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- Posted on Sep 14th 2011 12:30PM by Sarah Kurchak
"All of a sudden, Tom Hanks got up and he came over, and he went, 'Oh my God! You're still alive!" Williams tells Spinner with a laugh.
Hanks isn't the only one who thought that Williams, the man behind classics like the Carpenters' 'We've Only Just Begun,' Three Dog Night's 'Old Fashioned Love Song,' the 'Love Boat' theme and Kermit the Frog's 'The Rainbow Connection,' was spending more time pushing up daisies than contemplating rainbows these days. Filmmaker Stephen Kessler had just assumed his childhood idol had long since passed away until he stumbled on some amazing news while searching the Internet one night: Paul Williams was alive and well -- and still famous in Manitoba.
After a brief correspondence, Kessler traveled to an event in Winnipeg to meet the singer and convince him to star in the documentary that would become 'Paul Williams: Still Alive,' which just enjoyed its world premiere at the Toronto International Film Festival.
"There was something about Paul, because of the way I connected to him on TV, that made me want to do a film about him," says Kessler.
Williams was far less excited about the idea. After willingly stepping away from the spotlight to take care of his addictions (to alcohol and fame) and build a better life for himself and his family, the last thing he wanted to do was tempt any long-dormant demons.
"I said to Steve at the beginning there's something really pathetic about some little old man with his cup saying, 'Please sir, can I have some more fame?'" Williams explains.
Even the process of filming the documentary felt wrong to him, and reminded him too much of his old life as the attention-happy talk show guest who was on 'The Tonight Show' 48 times.
"There's something about pretending the camera wasn't there that felt so Old World to me. An alcoholic can abstain from alcohol. Cocaine addicts can abstain from cocaine. I think at one point, I had a deep hunger, and it was for the camera being on me. I was like the food addict who was now playing with a little bit of something that was highly addictive in my life, so it's an odd feeling, for me, to be a participant in this."
Eventually, Williams convinced Kessler to join him in front of the camera to make the whole process feel less artificial. That was when 'Paul Williams: Still Alive' started to take shape. Any notion of a straightforward, where-are-they-now profile piece gave way to a rich exploration of hero worship, the creative process, and a man who who finally found what he was looking for when he turned his back on fame.
Even though Williams is out of the spotlight, he still remains extremely active in the music community. In addition to his work as an addiction advocate, he's also President of The American Society of Composers, Authors and Publishers (ASCAP) and continues to work on his own material.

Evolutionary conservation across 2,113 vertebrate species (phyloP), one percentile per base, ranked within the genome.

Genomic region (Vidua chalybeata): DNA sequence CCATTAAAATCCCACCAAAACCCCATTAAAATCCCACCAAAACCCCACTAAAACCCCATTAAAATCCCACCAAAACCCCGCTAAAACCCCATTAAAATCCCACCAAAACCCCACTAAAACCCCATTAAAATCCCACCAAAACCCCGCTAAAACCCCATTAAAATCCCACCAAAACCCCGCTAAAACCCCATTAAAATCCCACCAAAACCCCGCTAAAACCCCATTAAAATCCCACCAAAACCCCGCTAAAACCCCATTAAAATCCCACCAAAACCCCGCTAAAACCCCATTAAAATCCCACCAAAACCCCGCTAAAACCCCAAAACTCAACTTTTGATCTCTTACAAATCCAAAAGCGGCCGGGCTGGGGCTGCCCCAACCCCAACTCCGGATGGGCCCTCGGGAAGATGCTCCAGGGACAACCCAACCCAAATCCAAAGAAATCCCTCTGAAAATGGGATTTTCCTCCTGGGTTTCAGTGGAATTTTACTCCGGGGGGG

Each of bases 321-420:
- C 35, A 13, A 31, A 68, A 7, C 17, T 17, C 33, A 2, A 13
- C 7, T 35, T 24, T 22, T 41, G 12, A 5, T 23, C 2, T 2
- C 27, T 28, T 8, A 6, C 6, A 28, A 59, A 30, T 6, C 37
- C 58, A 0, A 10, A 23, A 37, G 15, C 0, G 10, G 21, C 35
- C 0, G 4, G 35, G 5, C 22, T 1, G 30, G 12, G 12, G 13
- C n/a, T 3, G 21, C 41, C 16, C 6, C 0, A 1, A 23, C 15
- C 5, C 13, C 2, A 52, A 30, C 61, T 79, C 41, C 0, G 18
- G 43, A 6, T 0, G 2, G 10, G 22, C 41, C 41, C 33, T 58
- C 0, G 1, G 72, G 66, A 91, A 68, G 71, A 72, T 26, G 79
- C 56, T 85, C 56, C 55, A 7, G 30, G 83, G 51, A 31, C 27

He doesn't listen to as much music as he used to, because he finds it impossible to do so without wanting to write some of his own, but he does enjoy current artists like Jason Mraz and Daft Punk. He played a duet of 'The Rainbow Connection' with Mraz, and is now working on something with the French dance cyborgs. He's also excited about the recently released 'Green Album,' which features covers of songs that he wrote for 'The Muppets' by artists like Weezer, Sondre Lerche and the Fray. "It's a chance for a young audience to rediscover work that I'm really proud of," he says. "I love it. I'm a huge fan of My Morning Jacket, and I'm discovering some new acts, some really talented people."
When he wants to calm his creative urges, he turns to reality crime shows. "'The First 48' is my favourite show on television. It's as far away from the glitz of showbiz as you can get, solving two murders," he laughs.
What he's most proud of right now, though, is his brand new song that plays over the credits to 'Still Alive,' a celebration of the peace and happiness that he has found. "I feel better about the song I've written for this movie than anything I've done in a long, long time. I think I finally wrote the song about my life."
"I put it on the end of the film and it's so great that he could have the last word in his own voice with his own music," says Kessler. "It really adds something to the film."
Williams is so proud of it that he's a little worried people won't get to hear his tale of self-discovery properly if they enjoy the film too much.
"I hope people don't applaud through the credits at the end of the movie and then miss the song. Which would actually be an amazing comment on all of this. You feel like you do your best work and it disappears in applause? I don't want the applause; I want you to listen!"